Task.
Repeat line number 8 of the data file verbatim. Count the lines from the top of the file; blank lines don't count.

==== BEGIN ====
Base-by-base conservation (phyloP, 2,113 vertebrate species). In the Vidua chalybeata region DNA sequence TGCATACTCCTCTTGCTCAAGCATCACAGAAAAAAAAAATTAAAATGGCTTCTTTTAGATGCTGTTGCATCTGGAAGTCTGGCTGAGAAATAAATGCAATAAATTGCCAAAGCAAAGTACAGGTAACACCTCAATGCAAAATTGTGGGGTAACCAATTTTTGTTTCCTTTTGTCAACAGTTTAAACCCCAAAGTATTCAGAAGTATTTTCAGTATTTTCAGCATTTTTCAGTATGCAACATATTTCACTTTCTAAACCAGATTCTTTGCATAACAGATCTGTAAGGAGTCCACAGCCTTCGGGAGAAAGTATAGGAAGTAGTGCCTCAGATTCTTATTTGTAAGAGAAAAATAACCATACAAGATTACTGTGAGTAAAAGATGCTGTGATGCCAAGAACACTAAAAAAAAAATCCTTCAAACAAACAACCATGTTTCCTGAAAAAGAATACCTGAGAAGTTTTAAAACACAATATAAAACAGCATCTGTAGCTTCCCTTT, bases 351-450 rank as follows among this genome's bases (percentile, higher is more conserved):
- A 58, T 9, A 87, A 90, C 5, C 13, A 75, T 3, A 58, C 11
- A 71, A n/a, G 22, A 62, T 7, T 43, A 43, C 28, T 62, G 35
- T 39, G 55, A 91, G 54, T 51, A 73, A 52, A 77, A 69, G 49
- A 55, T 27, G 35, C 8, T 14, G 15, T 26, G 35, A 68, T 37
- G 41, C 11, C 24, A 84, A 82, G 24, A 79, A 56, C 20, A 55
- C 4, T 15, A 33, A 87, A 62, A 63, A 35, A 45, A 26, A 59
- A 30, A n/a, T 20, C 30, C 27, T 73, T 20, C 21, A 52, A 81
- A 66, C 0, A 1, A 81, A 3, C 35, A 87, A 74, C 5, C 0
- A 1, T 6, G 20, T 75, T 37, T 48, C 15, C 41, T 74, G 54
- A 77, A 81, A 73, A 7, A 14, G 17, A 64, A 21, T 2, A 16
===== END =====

- A 30, A n/a, T 20, C 30, C 27, T 73, T 20, C 21, A 52, A 81